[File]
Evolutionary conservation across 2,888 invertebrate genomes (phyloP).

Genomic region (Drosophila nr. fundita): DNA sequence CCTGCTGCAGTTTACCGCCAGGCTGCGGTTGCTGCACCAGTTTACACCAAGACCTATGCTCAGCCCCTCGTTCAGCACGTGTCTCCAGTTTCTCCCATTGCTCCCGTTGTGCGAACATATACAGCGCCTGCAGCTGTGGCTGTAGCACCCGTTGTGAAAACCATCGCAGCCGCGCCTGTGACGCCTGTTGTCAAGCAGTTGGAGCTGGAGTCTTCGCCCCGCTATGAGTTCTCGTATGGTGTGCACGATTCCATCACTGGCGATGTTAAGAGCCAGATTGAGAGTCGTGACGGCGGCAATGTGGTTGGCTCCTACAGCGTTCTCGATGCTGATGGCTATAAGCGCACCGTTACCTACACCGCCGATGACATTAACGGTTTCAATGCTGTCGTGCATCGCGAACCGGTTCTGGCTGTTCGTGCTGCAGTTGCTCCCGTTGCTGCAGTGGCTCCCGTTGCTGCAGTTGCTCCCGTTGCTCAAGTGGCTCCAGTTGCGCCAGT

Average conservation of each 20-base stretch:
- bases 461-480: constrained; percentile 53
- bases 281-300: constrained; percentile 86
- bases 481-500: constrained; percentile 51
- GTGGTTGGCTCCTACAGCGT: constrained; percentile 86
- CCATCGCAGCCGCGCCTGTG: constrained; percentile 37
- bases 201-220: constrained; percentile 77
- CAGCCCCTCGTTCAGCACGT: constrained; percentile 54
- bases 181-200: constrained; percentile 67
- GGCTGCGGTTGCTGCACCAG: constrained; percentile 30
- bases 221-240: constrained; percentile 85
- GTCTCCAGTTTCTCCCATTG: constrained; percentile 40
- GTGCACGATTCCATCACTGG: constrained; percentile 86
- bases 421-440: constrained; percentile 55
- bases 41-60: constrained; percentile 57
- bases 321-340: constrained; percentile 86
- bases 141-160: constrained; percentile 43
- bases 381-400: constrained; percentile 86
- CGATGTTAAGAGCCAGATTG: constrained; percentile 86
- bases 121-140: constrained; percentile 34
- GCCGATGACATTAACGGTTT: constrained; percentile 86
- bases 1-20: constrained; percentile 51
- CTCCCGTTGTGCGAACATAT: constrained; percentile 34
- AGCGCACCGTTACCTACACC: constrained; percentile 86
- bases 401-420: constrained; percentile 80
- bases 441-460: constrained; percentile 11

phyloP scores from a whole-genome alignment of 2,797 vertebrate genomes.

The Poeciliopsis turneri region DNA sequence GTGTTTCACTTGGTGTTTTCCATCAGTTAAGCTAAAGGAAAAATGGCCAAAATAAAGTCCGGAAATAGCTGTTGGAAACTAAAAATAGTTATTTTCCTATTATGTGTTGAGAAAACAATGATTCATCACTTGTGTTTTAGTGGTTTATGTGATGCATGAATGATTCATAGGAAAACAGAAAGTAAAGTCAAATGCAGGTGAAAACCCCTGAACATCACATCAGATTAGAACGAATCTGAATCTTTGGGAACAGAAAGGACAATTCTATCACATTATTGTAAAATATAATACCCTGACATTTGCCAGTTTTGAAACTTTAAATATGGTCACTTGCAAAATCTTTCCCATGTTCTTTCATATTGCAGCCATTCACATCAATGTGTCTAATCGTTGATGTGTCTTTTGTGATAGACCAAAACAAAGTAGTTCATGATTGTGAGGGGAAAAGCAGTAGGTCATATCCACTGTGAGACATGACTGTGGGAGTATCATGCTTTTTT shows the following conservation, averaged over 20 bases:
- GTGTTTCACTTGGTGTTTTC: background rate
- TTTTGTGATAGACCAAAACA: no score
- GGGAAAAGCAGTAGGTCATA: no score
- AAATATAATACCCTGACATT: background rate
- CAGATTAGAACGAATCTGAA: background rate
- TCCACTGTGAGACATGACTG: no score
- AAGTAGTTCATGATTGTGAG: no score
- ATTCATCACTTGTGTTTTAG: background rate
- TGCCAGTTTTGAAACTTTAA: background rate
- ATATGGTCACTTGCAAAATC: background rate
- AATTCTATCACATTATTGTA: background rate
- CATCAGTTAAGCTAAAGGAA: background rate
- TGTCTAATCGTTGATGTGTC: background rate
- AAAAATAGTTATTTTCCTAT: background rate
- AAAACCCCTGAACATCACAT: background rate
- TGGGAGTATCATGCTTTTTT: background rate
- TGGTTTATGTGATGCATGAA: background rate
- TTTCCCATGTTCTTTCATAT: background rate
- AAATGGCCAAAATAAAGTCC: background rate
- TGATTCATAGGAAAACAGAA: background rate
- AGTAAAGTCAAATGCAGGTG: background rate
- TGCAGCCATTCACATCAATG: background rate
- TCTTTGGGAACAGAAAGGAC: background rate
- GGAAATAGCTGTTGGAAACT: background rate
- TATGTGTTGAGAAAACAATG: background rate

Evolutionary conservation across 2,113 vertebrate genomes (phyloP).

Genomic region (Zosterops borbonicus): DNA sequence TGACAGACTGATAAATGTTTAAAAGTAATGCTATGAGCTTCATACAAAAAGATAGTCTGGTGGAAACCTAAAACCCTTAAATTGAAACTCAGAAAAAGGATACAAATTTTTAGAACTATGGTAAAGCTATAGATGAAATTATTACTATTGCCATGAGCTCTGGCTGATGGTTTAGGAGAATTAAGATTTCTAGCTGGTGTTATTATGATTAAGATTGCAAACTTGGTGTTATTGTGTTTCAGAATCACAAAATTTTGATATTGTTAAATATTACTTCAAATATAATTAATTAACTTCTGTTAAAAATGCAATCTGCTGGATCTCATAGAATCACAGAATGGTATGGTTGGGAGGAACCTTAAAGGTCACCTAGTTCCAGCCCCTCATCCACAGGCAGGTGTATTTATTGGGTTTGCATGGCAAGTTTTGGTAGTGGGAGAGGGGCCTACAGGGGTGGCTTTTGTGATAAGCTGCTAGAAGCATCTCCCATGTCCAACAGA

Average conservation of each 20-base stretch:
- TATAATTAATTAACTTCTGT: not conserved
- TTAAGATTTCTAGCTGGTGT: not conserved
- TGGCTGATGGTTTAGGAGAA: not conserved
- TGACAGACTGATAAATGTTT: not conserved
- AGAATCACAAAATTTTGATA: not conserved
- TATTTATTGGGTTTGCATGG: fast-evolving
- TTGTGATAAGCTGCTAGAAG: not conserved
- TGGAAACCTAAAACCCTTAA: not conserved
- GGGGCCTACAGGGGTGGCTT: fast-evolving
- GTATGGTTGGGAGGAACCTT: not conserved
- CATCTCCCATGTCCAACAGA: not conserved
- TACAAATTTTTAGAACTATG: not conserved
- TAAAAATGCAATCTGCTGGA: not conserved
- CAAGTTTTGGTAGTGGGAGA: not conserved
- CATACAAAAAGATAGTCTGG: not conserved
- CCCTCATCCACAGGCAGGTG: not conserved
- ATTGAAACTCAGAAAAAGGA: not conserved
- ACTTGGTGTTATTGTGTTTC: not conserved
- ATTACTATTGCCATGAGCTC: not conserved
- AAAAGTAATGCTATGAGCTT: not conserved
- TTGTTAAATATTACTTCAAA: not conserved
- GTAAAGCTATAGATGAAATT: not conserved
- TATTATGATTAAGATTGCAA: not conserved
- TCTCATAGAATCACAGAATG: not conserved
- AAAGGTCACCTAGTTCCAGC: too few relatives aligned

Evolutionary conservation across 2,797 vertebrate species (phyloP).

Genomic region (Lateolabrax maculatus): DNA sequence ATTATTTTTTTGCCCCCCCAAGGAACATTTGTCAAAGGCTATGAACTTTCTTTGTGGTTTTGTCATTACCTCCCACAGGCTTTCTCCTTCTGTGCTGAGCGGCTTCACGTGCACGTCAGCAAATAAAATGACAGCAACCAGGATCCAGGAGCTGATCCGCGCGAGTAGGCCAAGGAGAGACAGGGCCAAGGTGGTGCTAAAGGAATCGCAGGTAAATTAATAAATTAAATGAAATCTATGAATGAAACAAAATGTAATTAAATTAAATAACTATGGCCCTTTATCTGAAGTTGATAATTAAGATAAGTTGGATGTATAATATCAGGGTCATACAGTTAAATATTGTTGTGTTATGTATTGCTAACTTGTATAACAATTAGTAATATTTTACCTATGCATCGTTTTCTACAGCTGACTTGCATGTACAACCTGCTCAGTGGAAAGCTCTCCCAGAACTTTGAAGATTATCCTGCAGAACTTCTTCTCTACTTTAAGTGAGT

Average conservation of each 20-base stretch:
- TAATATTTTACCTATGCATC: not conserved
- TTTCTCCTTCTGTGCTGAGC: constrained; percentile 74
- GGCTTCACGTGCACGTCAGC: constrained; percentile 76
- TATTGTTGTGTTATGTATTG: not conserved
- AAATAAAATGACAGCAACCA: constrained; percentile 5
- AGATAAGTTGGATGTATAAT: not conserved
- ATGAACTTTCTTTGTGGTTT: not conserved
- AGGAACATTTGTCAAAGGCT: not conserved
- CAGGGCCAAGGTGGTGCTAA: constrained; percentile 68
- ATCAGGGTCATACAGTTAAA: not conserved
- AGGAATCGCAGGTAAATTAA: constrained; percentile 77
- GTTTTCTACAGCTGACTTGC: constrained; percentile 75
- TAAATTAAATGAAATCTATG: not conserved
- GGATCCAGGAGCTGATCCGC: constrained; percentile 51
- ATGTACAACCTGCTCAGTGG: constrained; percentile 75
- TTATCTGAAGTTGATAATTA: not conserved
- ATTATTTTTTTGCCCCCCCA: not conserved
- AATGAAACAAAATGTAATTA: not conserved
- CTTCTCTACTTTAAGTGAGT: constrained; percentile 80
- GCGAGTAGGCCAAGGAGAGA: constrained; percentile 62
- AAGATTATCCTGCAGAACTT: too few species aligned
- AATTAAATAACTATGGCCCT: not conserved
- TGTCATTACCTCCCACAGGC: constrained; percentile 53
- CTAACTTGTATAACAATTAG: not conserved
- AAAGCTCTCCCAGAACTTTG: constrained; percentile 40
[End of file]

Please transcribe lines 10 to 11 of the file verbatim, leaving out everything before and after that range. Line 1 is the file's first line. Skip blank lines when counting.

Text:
- CAGCCCCTCGTTCAGCACGT: constrained; percentile 54
- bases 181-200: constrained; percentile 67